Training doctors to look for potential abuse and providing easy access to lawyers will ideally stop such problems before they become crises, she said.

“Though the [medical-legal partnership] model started in pediatrics, where it may have its biggest impact is in geriatrics,’’ Sandel said.

In addition to helping individuals, like the Jacksons, the partnership promotes policy changes that help a much larger group.

“The front-line physicians who are seeing vulnerable families and adults every day get insights into what the policy tools might be,’’ said Ellen M. Lawton, executive director of the National Center for Medical-Legal Partnership.

Lawton’s group is now lobbying the federal government for funds to study whether its approach to health care saves money in the long run, by keeping patients healthier.

The power of the program is that it can address problems while they’re still relatively easy — and inexpensive — to fix, said Samantha J. Morton, executive director of Medical-Legal Partnership|Boston.

“When they become legal emergencies, they often become health emergencies,’’ Morton said.

The program is good for law firms, too. It gives young lawyers practice in client care, case management, and health care law, said Melissa Nott Davis, a partner at McDermott Will & Emery in Boston, and cochair of the firm’s pro-bono committee.

“It allows folks at a younger place in their career to really take the lead on different matters,’’ said Davis, adding that nearly 70 lawyers, staff, and summer associates at the firm have devoted more than 1,400 hours to the partnership over the last five years, often helping it deal with ethical and administrative issues.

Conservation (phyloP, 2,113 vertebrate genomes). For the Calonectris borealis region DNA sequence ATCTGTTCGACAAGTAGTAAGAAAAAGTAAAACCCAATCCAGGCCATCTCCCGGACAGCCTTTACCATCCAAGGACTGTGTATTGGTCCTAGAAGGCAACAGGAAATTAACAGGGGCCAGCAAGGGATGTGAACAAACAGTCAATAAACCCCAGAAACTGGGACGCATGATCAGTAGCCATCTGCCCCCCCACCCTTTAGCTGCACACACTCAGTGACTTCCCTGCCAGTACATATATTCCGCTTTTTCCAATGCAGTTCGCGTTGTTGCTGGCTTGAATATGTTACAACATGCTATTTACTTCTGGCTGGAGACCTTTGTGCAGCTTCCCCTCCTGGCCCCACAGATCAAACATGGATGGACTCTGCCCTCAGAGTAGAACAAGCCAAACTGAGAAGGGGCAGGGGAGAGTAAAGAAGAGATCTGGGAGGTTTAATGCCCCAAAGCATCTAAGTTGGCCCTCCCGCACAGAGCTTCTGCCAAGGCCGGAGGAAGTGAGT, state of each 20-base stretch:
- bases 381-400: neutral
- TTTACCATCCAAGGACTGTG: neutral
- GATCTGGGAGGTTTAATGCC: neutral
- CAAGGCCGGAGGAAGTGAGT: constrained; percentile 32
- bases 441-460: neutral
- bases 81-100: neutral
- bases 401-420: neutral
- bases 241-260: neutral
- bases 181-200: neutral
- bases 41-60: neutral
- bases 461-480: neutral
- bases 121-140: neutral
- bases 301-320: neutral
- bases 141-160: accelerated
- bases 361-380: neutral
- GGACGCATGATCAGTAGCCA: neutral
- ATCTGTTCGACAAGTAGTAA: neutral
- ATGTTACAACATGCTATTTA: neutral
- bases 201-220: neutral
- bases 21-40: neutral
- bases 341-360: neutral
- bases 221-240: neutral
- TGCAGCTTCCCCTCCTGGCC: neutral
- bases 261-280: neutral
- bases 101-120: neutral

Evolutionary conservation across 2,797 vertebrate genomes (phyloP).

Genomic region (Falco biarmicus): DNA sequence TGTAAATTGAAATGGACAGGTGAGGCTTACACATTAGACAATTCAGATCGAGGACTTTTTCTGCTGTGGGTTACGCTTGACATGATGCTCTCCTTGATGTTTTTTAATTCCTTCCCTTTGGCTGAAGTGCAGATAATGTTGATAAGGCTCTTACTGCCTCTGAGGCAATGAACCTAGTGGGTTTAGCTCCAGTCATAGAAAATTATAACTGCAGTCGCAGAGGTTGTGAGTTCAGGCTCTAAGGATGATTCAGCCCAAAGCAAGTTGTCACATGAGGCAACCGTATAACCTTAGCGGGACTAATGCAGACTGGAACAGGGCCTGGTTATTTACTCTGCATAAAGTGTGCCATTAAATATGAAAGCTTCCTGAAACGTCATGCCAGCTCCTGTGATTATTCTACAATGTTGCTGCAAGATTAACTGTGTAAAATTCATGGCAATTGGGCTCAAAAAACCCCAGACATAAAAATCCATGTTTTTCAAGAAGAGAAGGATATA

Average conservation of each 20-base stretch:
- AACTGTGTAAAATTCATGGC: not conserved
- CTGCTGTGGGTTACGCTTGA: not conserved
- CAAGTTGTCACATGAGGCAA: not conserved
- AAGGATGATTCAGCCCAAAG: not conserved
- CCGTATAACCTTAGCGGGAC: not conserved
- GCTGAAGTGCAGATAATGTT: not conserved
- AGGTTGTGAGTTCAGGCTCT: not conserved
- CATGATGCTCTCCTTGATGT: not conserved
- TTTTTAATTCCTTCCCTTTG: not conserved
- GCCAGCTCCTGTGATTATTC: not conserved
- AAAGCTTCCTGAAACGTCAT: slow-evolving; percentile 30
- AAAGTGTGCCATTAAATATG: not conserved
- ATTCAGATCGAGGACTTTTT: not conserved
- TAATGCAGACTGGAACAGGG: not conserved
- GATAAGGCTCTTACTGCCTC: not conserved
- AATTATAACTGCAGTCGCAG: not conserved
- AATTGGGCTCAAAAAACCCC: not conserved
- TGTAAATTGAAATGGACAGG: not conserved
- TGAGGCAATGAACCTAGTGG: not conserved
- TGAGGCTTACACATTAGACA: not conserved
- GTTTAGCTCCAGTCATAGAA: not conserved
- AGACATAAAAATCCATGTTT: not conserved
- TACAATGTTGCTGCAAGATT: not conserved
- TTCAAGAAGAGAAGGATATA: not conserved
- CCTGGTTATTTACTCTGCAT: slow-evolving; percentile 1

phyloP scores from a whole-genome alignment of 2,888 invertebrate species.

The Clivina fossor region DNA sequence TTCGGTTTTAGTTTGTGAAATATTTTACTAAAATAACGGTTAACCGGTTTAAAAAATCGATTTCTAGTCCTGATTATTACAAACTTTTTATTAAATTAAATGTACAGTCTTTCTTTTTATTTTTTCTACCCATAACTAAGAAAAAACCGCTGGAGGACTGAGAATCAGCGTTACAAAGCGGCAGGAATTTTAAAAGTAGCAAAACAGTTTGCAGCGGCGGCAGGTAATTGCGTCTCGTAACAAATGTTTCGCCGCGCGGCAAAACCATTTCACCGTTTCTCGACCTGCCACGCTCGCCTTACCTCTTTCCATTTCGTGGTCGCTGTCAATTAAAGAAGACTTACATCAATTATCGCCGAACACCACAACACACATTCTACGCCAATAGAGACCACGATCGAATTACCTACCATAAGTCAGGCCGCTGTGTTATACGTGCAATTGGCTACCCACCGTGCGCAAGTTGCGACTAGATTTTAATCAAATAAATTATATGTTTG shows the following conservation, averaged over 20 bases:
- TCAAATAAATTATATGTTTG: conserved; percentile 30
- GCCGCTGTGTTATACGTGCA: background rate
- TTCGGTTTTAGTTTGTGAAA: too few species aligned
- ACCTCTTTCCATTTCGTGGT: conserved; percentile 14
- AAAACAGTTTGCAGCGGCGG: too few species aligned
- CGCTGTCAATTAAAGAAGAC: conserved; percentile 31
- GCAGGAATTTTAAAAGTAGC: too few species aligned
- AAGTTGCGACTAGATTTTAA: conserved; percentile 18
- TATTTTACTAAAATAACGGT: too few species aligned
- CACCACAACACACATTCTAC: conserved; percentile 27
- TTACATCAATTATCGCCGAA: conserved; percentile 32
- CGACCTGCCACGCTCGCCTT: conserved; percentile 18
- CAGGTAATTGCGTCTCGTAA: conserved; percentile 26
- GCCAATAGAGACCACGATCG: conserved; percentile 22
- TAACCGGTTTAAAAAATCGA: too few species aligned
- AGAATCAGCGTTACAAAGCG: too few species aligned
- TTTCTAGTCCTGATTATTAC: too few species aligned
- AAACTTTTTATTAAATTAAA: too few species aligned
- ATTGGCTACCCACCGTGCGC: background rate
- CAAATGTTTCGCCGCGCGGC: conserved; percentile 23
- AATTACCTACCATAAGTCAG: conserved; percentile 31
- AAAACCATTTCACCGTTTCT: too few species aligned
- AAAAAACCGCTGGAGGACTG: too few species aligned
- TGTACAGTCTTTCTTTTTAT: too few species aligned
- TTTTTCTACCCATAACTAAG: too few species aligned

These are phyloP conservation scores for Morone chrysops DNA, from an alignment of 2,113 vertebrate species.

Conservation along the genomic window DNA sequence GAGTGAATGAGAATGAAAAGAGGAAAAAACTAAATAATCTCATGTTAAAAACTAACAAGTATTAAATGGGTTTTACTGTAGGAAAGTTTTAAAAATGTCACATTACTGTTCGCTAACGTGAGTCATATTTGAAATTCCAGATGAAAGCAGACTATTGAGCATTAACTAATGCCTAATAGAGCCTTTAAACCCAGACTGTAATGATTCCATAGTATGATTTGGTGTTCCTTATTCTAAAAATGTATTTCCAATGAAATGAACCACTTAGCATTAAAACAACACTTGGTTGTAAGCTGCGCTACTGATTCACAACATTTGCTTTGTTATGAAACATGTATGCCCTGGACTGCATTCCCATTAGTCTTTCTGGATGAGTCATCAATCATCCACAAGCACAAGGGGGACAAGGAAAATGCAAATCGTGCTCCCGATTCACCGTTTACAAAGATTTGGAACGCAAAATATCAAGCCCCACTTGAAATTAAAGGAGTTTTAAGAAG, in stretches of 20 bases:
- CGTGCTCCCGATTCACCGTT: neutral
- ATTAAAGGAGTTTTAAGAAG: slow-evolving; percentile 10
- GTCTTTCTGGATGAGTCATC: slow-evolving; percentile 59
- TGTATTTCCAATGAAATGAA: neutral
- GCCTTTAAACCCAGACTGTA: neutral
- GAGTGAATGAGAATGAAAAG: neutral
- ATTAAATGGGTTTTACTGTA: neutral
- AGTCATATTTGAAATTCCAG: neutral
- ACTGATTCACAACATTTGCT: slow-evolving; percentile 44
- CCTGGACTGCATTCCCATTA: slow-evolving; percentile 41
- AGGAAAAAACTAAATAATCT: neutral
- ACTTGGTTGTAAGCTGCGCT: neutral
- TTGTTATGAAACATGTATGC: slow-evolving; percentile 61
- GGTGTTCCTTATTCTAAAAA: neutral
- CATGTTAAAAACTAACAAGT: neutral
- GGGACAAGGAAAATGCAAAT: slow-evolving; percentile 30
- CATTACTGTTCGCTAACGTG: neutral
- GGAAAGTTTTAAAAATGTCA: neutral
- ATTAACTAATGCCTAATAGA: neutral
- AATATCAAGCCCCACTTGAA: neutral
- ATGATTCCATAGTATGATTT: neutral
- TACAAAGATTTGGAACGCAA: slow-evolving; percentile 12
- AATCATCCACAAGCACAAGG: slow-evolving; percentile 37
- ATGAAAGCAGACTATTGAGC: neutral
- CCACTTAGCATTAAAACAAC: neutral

For its part, Ropes & Gray last year devoted 6,000 hours to the health clinic at the Dorchester House Multi-Service Center , said Michele M. Garvin, a partner in the firm’s Health Care Group. Ropes & Gray has helped more than 50 Dorchester House patients with their legal matters over the last 20 months, Garvin said, including Hawah and Binah Jackson.

Dr. Peter Loewinthan, Binah’s pediatrician at Dorchester House, said he used to send letters to landlords or a school district on behalf of patients. But when Ropes & Gray sends out a letter, it gets more attention.

“If you’re some landlord who isn’t fixing up your apartment and get a letter on Ropes & Gray stationery, you know that one of the major law firms in Boston is going to stick it to you if you don’t clean up,’’ he said.

Loewinthan, who has been Binah’s doctor since birth, referred Jackson to the partnership last year: Binah’s 21st birthday was approaching, meaning she would be too old to attend a specialized school.

A Ropes & Gray lawyer helped educate Jackson about her options, and ensured Binah a smooth transition to a day program for disabled adults.

“She needs a program where she can get more activities and not somewhere where she’s just sitting at a table drawing pictures,’’ Jackson said.

Jackson said she was touched when her lawyer, Kathryn Beaumont Murphy, came to the rehabilitation center where she works to deliver paperwork.

“You would think I was someone so important,’’ she said with a broad smile. “I never had nothing done like this for me.’’